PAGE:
Yesterday, our campus was visited by Nahid Rachlin, novelist and author of the memoir Persian Girls. Rachlin visited my WGS class and I had the pleasure of having dinner with her, faculty, and one of my colleagues before a reading and question session on campus.
Persian Girls tells Rachlin’s story, starting when she was adopted by her aunt when she was 6 months old. Her aunt couldn’t have children and begged her sister to let her adopt one of her many children. When she was nine, Rachlin’s father came and forcibly took her back home. Growing up in Iran, Rachlin’s ambition to become a writer and her desire for knowledge, often found in banned books, came up against restrictions of censorship and the traditional ideals of her parents. Her story runs parallel to her sister Pari, who desired to become an actress but instead was trapped in an unhappy and dangerous arranged marriage. Eventually, because he fears that her rebellious streak would get her and the whole family in trouble, Rachlin’s father agreed to let her go to college in the United States.
The memoir is a gripping read and full of beautiful reflections about a culture in transition and the pain of being born in one world and longing for another. Matt Beynon Rees of Time writes, “Through the touching, tragic story of two sisters, Persian Girls unfolds the entire drama of modern Iran. It’s a beautiful, harrowing memoir of the cruelty of men toward women, and it paints the exotic scents and traditions of Tehran with the delicacy of a great novel. If you want to understand Iran, read Nahid Rachlin.”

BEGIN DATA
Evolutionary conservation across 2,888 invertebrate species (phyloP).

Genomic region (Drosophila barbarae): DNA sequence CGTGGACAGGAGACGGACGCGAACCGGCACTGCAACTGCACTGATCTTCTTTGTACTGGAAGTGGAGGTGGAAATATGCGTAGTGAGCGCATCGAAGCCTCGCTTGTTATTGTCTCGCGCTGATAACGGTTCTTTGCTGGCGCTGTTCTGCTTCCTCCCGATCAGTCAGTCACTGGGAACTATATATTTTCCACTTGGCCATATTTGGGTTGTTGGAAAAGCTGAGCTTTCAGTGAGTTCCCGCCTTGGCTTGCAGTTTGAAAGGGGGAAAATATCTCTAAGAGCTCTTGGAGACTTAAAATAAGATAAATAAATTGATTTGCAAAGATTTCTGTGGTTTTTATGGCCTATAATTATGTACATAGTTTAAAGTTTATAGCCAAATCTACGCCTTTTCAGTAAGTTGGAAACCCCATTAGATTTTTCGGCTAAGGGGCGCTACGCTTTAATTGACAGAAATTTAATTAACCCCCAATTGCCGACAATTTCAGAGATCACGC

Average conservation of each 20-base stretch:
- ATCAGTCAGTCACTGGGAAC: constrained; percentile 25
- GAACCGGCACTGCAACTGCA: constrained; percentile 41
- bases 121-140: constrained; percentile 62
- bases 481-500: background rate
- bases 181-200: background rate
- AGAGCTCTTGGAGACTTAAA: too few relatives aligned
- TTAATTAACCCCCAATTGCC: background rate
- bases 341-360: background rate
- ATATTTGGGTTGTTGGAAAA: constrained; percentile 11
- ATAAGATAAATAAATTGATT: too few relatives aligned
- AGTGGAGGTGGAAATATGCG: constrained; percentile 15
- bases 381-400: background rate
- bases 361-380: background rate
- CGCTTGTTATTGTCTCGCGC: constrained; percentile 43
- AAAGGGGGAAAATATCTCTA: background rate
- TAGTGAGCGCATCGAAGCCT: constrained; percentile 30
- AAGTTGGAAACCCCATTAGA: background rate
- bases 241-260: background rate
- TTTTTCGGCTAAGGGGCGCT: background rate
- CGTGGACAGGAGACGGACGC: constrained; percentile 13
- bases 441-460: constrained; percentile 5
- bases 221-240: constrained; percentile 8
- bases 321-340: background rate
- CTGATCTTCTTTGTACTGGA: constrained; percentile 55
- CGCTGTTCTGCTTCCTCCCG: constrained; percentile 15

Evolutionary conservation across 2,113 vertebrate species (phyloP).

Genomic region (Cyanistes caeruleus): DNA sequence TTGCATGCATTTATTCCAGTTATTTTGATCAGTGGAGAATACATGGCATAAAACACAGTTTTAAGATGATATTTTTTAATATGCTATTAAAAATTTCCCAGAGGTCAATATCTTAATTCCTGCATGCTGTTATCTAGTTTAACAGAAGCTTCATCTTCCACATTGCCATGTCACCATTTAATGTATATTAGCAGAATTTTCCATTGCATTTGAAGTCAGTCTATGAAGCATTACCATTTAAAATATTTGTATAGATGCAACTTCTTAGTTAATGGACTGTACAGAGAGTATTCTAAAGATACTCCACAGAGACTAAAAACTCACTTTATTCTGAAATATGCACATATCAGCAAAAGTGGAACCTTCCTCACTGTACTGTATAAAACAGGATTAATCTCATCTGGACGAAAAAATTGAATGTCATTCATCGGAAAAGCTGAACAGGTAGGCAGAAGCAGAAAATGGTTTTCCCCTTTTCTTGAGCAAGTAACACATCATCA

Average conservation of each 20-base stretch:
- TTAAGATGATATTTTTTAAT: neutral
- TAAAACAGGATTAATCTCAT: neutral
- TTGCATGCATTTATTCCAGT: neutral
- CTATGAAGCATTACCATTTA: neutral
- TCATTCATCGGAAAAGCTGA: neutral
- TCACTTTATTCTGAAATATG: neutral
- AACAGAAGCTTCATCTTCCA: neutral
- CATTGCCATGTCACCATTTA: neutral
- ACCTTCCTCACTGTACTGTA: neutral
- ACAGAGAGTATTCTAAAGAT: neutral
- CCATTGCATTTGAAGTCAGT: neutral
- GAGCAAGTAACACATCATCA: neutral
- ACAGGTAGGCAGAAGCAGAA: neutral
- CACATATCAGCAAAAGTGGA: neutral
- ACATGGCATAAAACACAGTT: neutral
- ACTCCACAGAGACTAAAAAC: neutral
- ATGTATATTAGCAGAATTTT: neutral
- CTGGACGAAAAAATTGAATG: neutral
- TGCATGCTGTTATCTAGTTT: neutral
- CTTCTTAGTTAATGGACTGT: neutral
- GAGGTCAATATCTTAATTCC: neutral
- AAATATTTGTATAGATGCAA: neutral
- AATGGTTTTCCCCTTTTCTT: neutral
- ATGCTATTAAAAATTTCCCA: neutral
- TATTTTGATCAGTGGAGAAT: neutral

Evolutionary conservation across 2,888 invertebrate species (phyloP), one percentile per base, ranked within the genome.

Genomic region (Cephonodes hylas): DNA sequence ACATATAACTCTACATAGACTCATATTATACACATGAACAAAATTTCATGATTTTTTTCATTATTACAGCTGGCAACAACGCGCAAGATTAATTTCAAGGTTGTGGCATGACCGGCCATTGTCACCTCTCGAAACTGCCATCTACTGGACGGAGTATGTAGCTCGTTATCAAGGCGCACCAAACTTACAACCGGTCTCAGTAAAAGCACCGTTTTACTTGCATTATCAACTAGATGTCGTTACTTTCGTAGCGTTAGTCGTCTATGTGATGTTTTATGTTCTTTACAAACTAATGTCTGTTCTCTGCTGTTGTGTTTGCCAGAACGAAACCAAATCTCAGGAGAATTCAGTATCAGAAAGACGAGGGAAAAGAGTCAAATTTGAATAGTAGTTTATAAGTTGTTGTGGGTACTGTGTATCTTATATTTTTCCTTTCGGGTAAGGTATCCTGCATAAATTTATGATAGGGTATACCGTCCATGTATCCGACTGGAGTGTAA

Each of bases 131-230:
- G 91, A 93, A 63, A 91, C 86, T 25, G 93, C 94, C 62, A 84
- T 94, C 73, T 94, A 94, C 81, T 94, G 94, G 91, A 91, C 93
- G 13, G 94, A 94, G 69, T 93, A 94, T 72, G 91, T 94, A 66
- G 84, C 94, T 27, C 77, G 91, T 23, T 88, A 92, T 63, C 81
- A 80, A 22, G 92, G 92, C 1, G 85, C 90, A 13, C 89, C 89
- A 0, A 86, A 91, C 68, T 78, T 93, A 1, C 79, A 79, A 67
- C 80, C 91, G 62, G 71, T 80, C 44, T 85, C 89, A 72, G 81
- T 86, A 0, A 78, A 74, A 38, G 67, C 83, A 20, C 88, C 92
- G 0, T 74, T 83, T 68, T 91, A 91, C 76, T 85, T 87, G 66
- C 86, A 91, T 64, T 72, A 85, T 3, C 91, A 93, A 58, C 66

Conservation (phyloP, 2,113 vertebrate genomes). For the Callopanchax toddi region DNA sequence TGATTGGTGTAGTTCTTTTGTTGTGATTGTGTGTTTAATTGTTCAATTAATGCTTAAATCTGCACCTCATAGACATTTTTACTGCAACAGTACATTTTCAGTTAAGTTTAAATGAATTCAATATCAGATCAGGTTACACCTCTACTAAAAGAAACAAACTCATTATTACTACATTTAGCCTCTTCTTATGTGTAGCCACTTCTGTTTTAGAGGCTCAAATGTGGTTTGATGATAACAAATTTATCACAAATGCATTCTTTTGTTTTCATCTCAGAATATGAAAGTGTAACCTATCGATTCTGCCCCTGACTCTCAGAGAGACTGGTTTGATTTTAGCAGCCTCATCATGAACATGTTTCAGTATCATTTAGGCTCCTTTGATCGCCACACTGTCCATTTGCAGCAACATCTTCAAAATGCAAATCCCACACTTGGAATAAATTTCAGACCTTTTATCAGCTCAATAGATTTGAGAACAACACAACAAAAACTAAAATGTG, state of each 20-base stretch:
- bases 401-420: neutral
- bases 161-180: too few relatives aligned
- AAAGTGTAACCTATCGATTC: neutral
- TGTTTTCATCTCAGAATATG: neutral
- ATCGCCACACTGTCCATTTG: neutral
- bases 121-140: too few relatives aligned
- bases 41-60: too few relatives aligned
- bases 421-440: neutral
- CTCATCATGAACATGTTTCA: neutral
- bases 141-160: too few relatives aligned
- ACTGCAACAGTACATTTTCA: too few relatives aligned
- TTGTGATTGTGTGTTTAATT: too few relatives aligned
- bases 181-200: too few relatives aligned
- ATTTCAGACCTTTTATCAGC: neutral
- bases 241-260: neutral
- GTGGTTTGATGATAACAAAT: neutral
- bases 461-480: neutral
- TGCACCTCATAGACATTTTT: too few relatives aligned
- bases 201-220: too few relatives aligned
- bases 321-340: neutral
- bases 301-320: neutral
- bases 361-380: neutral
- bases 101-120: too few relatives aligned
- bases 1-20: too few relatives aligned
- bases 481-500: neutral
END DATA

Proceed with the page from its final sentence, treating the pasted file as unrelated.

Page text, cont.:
For more info, there are plenty of interviews available on the web, including Rachlin for NY Mag.
In my WGS class, we got to ask Rachlin questions about her writing and her life story. I was particularly interested in the ideologies about girls and women that are depicted in her memoir. When her father comes to take her back, he tells her that at nine years-old she is almost a woman. Through reading about her childhood and those of her brothers, it becomes clear that in Iranian culture, at least in her generation, girls were considered women long before boys were considered men. I asked her how much of that was ideological and how much girls were literally expected to be women rather than children. She explained that the experiences varied depending on how traditional the family was but nine was the age when girls make the transition to womanhood based on religious customs and are expected to participate in prayer, start wearing the hijab or chador, and live segregated from boys and men, separating from their male playmates. In her mother’s generation it was legal for girls to be married at nine years-old, as her mother was, but by the time she was a girl the age had been raised to 16. Still, because cultural transitions don’t happen abruptly, her father really did consider her a woman because he had married a nine year-old.
One of my classmates asked about violence against women and Rachlin explained that though the culture is quite oppressive to women, it is not anti-woman in a way that leads to violence such as rape or the abandonment or killing of baby girls. She said that even though boys are more prestigious and supported more legally and financially, parents still love and value their daughters and their restrictive practices are done because they think it’s what’s best for them. It was an interesting conversation about the nuances of sexism and understanding a culture that often seems worlds away.